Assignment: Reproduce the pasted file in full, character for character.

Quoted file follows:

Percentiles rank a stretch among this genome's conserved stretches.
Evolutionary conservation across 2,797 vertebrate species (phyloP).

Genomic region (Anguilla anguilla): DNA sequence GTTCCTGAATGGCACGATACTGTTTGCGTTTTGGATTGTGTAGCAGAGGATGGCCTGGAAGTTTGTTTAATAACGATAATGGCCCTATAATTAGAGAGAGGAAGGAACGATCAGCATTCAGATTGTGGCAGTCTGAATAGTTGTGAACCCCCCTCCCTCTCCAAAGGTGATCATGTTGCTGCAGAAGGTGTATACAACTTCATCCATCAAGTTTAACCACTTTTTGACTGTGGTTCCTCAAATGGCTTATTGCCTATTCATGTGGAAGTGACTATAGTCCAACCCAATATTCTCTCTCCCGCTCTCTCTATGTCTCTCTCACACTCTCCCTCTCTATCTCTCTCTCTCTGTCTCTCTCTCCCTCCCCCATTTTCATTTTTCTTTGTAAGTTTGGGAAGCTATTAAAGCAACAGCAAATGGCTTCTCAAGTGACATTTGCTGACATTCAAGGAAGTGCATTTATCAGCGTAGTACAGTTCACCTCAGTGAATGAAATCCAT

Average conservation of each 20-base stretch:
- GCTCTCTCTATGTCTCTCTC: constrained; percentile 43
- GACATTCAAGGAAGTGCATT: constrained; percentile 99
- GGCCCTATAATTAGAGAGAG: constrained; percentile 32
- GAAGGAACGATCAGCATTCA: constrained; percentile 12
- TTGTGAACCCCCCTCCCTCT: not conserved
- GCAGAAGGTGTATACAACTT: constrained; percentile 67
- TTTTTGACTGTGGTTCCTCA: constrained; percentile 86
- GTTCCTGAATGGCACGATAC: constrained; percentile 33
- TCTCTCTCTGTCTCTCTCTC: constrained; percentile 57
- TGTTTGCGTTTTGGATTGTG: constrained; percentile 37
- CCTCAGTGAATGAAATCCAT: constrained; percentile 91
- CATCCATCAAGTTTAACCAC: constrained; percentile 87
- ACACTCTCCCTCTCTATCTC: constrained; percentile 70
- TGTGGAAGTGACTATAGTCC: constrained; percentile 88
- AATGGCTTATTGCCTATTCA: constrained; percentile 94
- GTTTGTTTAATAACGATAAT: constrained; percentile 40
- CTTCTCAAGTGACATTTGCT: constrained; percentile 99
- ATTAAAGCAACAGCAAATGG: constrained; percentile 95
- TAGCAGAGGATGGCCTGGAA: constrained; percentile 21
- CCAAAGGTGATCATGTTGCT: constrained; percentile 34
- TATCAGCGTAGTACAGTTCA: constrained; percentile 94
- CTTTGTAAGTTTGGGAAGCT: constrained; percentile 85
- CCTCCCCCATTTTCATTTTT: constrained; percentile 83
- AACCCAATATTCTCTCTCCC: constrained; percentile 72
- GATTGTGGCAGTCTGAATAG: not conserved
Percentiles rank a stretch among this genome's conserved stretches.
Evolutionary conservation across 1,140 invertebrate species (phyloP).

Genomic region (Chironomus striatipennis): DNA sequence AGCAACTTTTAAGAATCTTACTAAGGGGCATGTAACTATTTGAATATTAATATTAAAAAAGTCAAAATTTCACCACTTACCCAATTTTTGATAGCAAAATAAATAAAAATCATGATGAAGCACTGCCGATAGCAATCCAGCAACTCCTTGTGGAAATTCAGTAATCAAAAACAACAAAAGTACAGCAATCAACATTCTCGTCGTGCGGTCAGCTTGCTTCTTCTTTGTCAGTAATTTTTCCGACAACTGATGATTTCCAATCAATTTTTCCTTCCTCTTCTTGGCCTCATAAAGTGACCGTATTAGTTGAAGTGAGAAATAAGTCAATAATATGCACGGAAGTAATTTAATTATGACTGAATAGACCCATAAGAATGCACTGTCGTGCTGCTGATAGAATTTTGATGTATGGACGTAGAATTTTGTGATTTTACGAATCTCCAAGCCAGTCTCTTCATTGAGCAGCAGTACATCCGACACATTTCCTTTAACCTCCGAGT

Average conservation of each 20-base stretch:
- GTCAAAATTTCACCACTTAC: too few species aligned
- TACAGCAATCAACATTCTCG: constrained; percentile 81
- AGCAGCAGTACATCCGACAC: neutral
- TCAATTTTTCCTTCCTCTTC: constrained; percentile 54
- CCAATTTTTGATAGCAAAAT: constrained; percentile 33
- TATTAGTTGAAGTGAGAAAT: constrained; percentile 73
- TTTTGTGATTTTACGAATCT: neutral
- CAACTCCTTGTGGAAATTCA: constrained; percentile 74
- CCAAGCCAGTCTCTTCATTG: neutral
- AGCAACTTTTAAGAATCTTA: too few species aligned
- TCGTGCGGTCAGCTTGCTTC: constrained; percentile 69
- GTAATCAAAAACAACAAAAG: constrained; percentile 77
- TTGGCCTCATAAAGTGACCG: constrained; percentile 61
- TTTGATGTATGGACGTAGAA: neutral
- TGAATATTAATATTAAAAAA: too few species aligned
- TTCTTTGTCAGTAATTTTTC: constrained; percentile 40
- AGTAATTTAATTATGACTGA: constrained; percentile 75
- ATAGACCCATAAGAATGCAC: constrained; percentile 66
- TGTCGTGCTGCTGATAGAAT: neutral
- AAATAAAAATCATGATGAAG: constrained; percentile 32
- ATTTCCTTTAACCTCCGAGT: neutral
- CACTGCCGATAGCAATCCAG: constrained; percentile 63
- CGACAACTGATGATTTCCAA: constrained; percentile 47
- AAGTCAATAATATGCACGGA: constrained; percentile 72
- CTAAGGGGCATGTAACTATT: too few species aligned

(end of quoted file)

Percentiles rank a stretch among this genome's conserved stretches.
Evolutionary conservation across 2,797 vertebrate species (phyloP).

Genomic region (Anguilla anguilla): DNA sequence GTTCCTGAATGGCACGATACTGTTTGCGTTTTGGATTGTGTAGCAGAGGATGGCCTGGAAGTTTGTTTAATAACGATAATGGCCCTATAATTAGAGAGAGGAAGGAACGATCAGCATTCAGATTGTGGCAGTCTGAATAGTTGTGAACCCCCCTCCCTCTCCAAAGGTGATCATGTTGCTGCAGAAGGTGTATACAACTTCATCCATCAAGTTTAACCACTTTTTGACTGTGGTTCCTCAAATGGCTTATTGCCTATTCATGTGGAAGTGACTATAGTCCAACCCAATATTCTCTCTCCCGCTCTCTCTATGTCTCTCTCACACTCTCCCTCTCTATCTCTCTCTCTCTGTCTCTCTCTCCCTCCCCCATTTTCATTTTTCTTTGTAAGTTTGGGAAGCTATTAAAGCAACAGCAAATGGCTTCTCAAGTGACATTTGCTGACATTCAAGGAAGTGCATTTATCAGCGTAGTACAGTTCACCTCAGTGAATGAAATCCAT

Average conservation of each 20-base stretch:
- GCTCTCTCTATGTCTCTCTC: constrained; percentile 43
- GACATTCAAGGAAGTGCATT: constrained; percentile 99
- GGCCCTATAATTAGAGAGAG: constrained; percentile 32
- GAAGGAACGATCAGCATTCA: constrained; percentile 12
- TTGTGAACCCCCCTCCCTCT: not conserved
- GCAGAAGGTGTATACAACTT: constrained; percentile 67
- TTTTTGACTGTGGTTCCTCA: constrained; percentile 86
- GTTCCTGAATGGCACGATAC: constrained; percentile 33
- TCTCTCTCTGTCTCTCTCTC: constrained; percentile 57
- TGTTTGCGTTTTGGATTGTG: constrained; percentile 37
- CCTCAGTGAATGAAATCCAT: constrained; percentile 91
- CATCCATCAAGTTTAACCAC: constrained; percentile 87
- ACACTCTCCCTCTCTATCTC: constrained; percentile 70
- TGTGGAAGTGACTATAGTCC: constrained; percentile 88
- AATGGCTTATTGCCTATTCA: constrained; percentile 94
- GTTTGTTTAATAACGATAAT: constrained; percentile 40
- CTTCTCAAGTGACATTTGCT: constrained; percentile 99
- ATTAAAGCAACAGCAAATGG: constrained; percentile 95
- TAGCAGAGGATGGCCTGGAA: constrained; percentile 21
- CCAAAGGTGATCATGTTGCT: constrained; percentile 34
- TATCAGCGTAGTACAGTTCA: constrained; percentile 94
- CTTTGTAAGTTTGGGAAGCT: constrained; percentile 85
- CCTCCCCCATTTTCATTTTT: constrained; percentile 83
- AACCCAATATTCTCTCTCCC: constrained; percentile 72
- GATTGTGGCAGTCTGAATAG: not conserved
Percentiles rank a stretch among this genome's conserved stretches.
Evolutionary conservation across 1,140 invertebrate species (phyloP).

Genomic region (Chironomus striatipennis): DNA sequence AGCAACTTTTAAGAATCTTACTAAGGGGCATGTAACTATTTGAATATTAATATTAAAAAAGTCAAAATTTCACCACTTACCCAATTTTTGATAGCAAAATAAATAAAAATCATGATGAAGCACTGCCGATAGCAATCCAGCAACTCCTTGTGGAAATTCAGTAATCAAAAACAACAAAAGTACAGCAATCAACATTCTCGTCGTGCGGTCAGCTTGCTTCTTCTTTGTCAGTAATTTTTCCGACAACTGATGATTTCCAATCAATTTTTCCTTCCTCTTCTTGGCCTCATAAAGTGACCGTATTAGTTGAAGTGAGAAATAAGTCAATAATATGCACGGAAGTAATTTAATTATGACTGAATAGACCCATAAGAATGCACTGTCGTGCTGCTGATAGAATTTTGATGTATGGACGTAGAATTTTGTGATTTTACGAATCTCCAAGCCAGTCTCTTCATTGAGCAGCAGTACATCCGACACATTTCCTTTAACCTCCGAGT

Average conservation of each 20-base stretch:
- GTCAAAATTTCACCACTTAC: too few species aligned
- TACAGCAATCAACATTCTCG: constrained; percentile 81
- AGCAGCAGTACATCCGACAC: neutral
- TCAATTTTTCCTTCCTCTTC: constrained; percentile 54
- CCAATTTTTGATAGCAAAAT: constrained; percentile 33
- TATTAGTTGAAGTGAGAAAT: constrained; percentile 73
- TTTTGTGATTTTACGAATCT: neutral
- CAACTCCTTGTGGAAATTCA: constrained; percentile 74
- CCAAGCCAGTCTCTTCATTG: neutral
- AGCAACTTTTAAGAATCTTA: too few species aligned
- TCGTGCGGTCAGCTTGCTTC: constrained; percentile 69
- GTAATCAAAAACAACAAAAG: constrained; percentile 77
- TTGGCCTCATAAAGTGACCG: constrained; percentile 61
- TTTGATGTATGGACGTAGAA: neutral
- TGAATATTAATATTAAAAAA: too few species aligned
- TTCTTTGTCAGTAATTTTTC: constrained; percentile 40
- AGTAATTTAATTATGACTGA: constrained; percentile 75
- ATAGACCCATAAGAATGCAC: constrained; percentile 66
- TGTCGTGCTGCTGATAGAAT: neutral
- AAATAAAAATCATGATGAAG: constrained; percentile 32
- ATTTCCTTTAACCTCCGAGT: neutral
- CACTGCCGATAGCAATCCAG: constrained; percentile 63
- CGACAACTGATGATTTCCAA: constrained; percentile 47
- AAGTCAATAATATGCACGGA: constrained; percentile 72
- CTAAGGGGCATGTAACTATT: too few species aligned